Electron E*lec"tron, n. [NL., fr. Gr. 'h`lektron. See {Electric}.] 1. Amber; also, the alloy of gold and silver, called {electrum}. [archaic] [1913 Webster]

2. (Physics & Chem.) one of the fundamental subatomic particles, having a negative charge and about one thousandth the mass of a hydrogen atom. The electron carries (or is) a natural unit of negative electricity, equal to 3.4 x 10^{-10} electrostatic units, and is classed by physicists as a {lepton}. Its mass is practically constant at the lesser speeds, but increases due to relativistic effects as the velocity approaches that of light. Electrons are all of one kind, so far as is known. Thus far, no structure has been detected within an electron, and it is probably one of the ultimate composite constituents of all matter. An atom or group of atoms from which an electron has been detached has a positive charge and is called a {cation}. Electrons are projected from the cathode of vacuum tubes (including television picture tubes) as {cathode rays} and from radioactive substances as the {beta rays}. Previously also referred to as {corpuscle}, an obsolete term. The motion of electrons through metallic conductors is observed as an electric current. A particle identical to the electron in mass and most other respects, but having a positive instead of a negative charge, is called a {positron}, or {antielectron} [Webster 1913 Suppl. +PJC]

The Collaborative International Dictionary of English. 2000.

Look at other dictionaries:

  • électrum — [ elɛktrɔm ] n. m. • 1549; électron av. 1530; lat. electrum, gr. êlektron, par anal. de couleur avec l ambre ♦ Archéol. Alliage naturel d or et d argent estimé dans l Antiquité. ● électrum nom masculin (bas latin electrum, du grec êlektron, ambre …   Encyclopédie Universelle

  • Electrum — Électrum Pièce lydienne en électrum (avant le VIe siècle av. J. C.). L’électrum[1] est un alliage compos …   Wikipédia en Français

  • ELECTRUM — Graecis Ἤλεκτρον, vox est ἐκ τῶ πολλὰ σημαινουσῶν. Apud Aristophan. enim Equit. Ἐκπιπτουσῶν τῶ ἠλεκτρων, καὶ τȏυ τόνου οὐκέτ᾿ ενόντος, Ἤλεκτραclavi sunt ex electro, quibus muniebantur pedes lectorum. Electrum enim spuma auri seu purgamentum… …   Hofmann J. Lexicon universale

  • electrum — ELÉCTRUM s.n. Aur nativ care conţine o mare cantitate de argint, de culoare galben deschis până la albă argintie, maleabil şi ductil. – Din fr. électrum. Trimis de LauraGellner, 12.06.2004. Sursa: DEX 98  eléctrum s. n. Trimis de siveco,… …   Dicționar Român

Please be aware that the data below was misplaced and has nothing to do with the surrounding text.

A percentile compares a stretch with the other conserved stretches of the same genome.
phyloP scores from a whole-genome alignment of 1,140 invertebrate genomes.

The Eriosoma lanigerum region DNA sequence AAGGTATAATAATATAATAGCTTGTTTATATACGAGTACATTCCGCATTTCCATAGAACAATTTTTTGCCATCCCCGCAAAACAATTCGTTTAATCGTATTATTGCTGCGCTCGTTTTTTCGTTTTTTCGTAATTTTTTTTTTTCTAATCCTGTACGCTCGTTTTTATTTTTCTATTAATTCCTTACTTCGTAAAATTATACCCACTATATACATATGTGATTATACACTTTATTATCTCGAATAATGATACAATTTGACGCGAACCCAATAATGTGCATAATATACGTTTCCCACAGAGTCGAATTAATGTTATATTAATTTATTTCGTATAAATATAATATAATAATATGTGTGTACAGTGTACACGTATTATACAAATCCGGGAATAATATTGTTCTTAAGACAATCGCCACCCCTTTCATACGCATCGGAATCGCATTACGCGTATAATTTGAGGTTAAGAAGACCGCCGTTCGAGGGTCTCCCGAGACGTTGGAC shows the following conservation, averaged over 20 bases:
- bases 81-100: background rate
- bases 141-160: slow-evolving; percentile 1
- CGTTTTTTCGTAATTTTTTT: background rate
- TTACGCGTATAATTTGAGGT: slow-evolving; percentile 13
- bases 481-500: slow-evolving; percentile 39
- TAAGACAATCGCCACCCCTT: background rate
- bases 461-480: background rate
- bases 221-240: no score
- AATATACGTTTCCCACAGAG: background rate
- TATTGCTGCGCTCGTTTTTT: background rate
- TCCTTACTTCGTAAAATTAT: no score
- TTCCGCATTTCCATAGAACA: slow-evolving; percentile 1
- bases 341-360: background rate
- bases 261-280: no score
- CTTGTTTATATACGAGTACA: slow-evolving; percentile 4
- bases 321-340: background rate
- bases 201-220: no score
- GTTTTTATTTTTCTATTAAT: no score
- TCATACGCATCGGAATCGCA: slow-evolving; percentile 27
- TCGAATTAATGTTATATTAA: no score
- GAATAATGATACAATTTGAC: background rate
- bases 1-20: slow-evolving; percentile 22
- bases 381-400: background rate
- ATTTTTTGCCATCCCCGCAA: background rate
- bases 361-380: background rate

• Electrum — Saltar a navegación, búsqueda La palabra Electrum tuvo dos significados en la antigüedad: Una aleación de oro y plata, en proporción aproximada de 4:1, similar al actual oro blanco. El ámbar, conocido por los griegos desde la época homérica.… …   Wikipedia Español

  • electrum — alloy of gold and up to 40% silver, late 14c. (in O.E. elehtre), from L. electrum alloy of gold and silver, also amber (see ELECTRIC (Cf. electric)). So called probably for its pale yellow color …   Etymology dictionary

  • Electrum — E*lec trum, n. [L., fr. Gr. ?. See {Electric}, and cf. {Electre}, {Electron}.] 1. Amber. [1913 Webster] 2. An alloy of gold and silver, of an amber color, used by the ancients. [1913 Webster] 3. German silver plate. See {German silver}, under… …   The Collaborative International Dictionary of English

  • Electrum — (lat.), 1) Bernstein; 2) Metall, aus 4/5 Gold u. 1/5 Silber bestehend; jetzt 3) Metall, enthält gediegen Gold (64) u. Silber (36); kommt in würfeligen Krystallen zackig u. in Blättchen vor; hat messinggelbe Farbe, findet sich in Sibirien,… …   Pierer's Universal-Lexikon

  • Electrum — Electrum, s. Elektrum …   Meyers Großes Konversations-Lexikon

  • electrum — [ē lek′trəm, ilek′trəm] n. [L < Gr ēlektron: see ELECTRIC] a light yellow alloy of gold and silver …   English World dictionary

  • Electrum — NOTOC Electrum is a naturally occurring alloy of gold and silver, with trace amounts of copper and other metals. Colour ranges from pale to bright yellow, depending on the proportions of gold and silver. Gold content of naturally occurring… …   Wikipedia

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